The question I have for you is, in fact, the primary reason for writing this post: why should the obvious truth that fragmentary is the norm need stating? Why might it surprise us? My hypothesis is that, in Western culture, we have a deep-seated commitment to the concept of the whole. In my talk, I suggested it was a latent neo-Platonism: if we can perceive that there might be a Platonic form of the manuscript, the fragment would surely be at several removes from that perfection — a mark of severe defect. For sure, there is also a Romantic tradition of prizing the ruin, with its sense of what was or might have been, and that undoubtedly feeds part of the attraction of fragments. Yet, even that ruin-lust plays with ideas of the once-whole or even the future-whole. What, I wonder, happens if we accept the evidence of how the ‘whole’ in manuscript terms is neither common nor the intended nature of the object — it is, as I have said, expected to mutate, to gain and to lose — and take the next step: dispense with the assumption that the world is made up of the complete or is some way complete in itself.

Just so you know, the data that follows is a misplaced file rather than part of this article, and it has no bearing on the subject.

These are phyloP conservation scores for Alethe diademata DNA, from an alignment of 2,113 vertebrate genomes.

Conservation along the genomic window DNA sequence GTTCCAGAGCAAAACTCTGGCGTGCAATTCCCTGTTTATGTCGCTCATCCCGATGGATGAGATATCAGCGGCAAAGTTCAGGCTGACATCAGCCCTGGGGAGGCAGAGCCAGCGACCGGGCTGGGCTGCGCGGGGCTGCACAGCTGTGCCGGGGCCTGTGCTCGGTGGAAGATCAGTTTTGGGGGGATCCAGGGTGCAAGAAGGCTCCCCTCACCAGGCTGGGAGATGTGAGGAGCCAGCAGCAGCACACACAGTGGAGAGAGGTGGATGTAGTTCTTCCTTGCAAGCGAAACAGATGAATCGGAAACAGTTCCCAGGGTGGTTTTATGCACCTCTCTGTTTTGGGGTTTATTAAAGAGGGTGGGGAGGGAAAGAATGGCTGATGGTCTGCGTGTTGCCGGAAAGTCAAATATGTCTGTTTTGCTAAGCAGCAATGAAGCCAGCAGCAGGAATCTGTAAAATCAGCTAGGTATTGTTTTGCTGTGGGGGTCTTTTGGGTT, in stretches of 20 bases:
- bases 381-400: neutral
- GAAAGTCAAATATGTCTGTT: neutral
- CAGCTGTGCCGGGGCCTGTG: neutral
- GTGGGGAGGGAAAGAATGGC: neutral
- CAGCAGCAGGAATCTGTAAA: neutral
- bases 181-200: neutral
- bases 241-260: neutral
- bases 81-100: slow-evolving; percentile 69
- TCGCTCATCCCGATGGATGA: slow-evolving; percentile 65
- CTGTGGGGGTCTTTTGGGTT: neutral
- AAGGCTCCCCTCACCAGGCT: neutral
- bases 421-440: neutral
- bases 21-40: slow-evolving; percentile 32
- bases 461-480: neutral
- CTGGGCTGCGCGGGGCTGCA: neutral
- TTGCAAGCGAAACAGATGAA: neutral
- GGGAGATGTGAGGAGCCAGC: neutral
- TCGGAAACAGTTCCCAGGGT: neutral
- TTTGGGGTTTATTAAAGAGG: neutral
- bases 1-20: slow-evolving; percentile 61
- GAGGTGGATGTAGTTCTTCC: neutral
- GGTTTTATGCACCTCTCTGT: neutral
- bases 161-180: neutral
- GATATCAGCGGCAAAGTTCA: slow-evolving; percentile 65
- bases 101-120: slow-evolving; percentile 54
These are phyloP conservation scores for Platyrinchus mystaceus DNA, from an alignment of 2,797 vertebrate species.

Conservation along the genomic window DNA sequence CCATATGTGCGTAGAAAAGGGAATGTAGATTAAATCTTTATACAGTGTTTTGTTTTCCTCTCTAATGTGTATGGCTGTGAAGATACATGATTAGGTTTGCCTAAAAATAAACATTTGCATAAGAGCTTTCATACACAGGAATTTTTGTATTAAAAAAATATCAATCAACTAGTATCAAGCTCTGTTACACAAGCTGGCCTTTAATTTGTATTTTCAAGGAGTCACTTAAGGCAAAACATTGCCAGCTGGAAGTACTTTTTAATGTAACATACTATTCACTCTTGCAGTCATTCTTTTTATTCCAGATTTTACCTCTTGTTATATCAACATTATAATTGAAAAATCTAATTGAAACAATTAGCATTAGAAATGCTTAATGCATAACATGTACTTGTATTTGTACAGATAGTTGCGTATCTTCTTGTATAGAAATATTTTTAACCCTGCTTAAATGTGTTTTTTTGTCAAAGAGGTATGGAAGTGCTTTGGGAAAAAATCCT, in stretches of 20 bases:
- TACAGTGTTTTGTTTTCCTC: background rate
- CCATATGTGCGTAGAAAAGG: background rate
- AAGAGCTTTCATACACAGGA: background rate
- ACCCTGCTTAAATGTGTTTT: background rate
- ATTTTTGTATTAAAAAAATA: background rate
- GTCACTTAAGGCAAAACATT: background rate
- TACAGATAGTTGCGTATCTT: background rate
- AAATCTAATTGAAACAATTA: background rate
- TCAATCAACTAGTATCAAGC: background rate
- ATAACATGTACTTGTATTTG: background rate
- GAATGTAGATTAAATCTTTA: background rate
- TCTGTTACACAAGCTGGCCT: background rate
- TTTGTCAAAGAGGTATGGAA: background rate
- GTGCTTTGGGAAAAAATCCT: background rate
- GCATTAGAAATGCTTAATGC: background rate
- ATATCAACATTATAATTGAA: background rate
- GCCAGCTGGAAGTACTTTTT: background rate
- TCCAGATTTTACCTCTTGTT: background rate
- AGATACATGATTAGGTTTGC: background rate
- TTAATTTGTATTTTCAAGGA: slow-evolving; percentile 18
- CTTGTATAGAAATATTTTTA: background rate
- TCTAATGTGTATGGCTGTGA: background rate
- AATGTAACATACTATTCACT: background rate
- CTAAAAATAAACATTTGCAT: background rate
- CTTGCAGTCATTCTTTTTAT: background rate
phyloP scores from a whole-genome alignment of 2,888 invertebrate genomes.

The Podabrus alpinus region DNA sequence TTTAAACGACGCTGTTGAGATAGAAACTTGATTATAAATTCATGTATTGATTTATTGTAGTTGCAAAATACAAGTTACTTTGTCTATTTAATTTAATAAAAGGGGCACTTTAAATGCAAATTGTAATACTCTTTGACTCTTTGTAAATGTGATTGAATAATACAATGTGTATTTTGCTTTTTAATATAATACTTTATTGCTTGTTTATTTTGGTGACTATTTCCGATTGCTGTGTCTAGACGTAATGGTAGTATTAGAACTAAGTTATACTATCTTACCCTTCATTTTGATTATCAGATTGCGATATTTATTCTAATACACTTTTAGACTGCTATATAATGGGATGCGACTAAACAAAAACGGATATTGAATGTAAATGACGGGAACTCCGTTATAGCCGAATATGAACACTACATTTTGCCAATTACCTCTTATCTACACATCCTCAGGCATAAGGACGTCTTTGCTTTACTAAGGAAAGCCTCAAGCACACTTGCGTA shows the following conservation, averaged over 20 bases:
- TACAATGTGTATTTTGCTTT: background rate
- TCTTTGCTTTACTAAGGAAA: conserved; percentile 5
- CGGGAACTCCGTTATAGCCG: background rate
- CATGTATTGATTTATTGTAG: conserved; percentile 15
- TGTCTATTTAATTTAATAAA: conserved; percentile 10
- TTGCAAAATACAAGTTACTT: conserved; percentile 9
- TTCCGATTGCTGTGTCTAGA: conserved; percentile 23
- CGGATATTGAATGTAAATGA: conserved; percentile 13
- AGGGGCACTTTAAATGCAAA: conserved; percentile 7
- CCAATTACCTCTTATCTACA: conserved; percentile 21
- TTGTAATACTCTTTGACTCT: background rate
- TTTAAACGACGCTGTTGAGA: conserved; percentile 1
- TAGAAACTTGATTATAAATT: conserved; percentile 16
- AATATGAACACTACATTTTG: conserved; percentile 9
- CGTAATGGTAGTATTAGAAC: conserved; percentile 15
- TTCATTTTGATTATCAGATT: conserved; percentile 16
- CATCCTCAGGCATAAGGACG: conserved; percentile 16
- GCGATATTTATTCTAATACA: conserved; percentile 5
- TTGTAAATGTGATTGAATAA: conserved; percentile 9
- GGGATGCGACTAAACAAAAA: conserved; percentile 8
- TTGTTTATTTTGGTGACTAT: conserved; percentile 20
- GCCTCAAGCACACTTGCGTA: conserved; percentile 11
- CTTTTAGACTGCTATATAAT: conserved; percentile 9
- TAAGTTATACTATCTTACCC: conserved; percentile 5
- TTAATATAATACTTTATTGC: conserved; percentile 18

My sense, at this moment, is that, if we did take that step, it would not immediately have a significant effect on how we work when we describe fragments. There could be changes in some details — for instance, as I have explained elsewhere, with a fragment, there is a use to measuring the space between the lines and the height of minims, and that might usefully be done for all manuscripts. A more substantial change would be to provide internationally agreed permanent identifiers for manuscripts digitally reconstructed from disparate fragments; again, I have commented on this before and suspect I will do again. This would have some wider consequences but still would have a relatively minor impact. Much more important would be the shift in our perspective. It would not simply be a case of releasing ourselves from assuming a fragment is a ‘failed manuscript’. It would encourage us to begin from the assumption that any manuscript we have before us, however weighty it may seem, is not to be interpreted merely as a ‘whole’. In this way, ‘fragmentology’ would not be a small field of study but, instead, working with fragments will help us revitalise manuscript studies more generally. How would that shift manifest itself? I have my own thoughts, as will be clear from what I have written elsewhere, but I would like to hear how you might take up this proposition and deploy it yourself.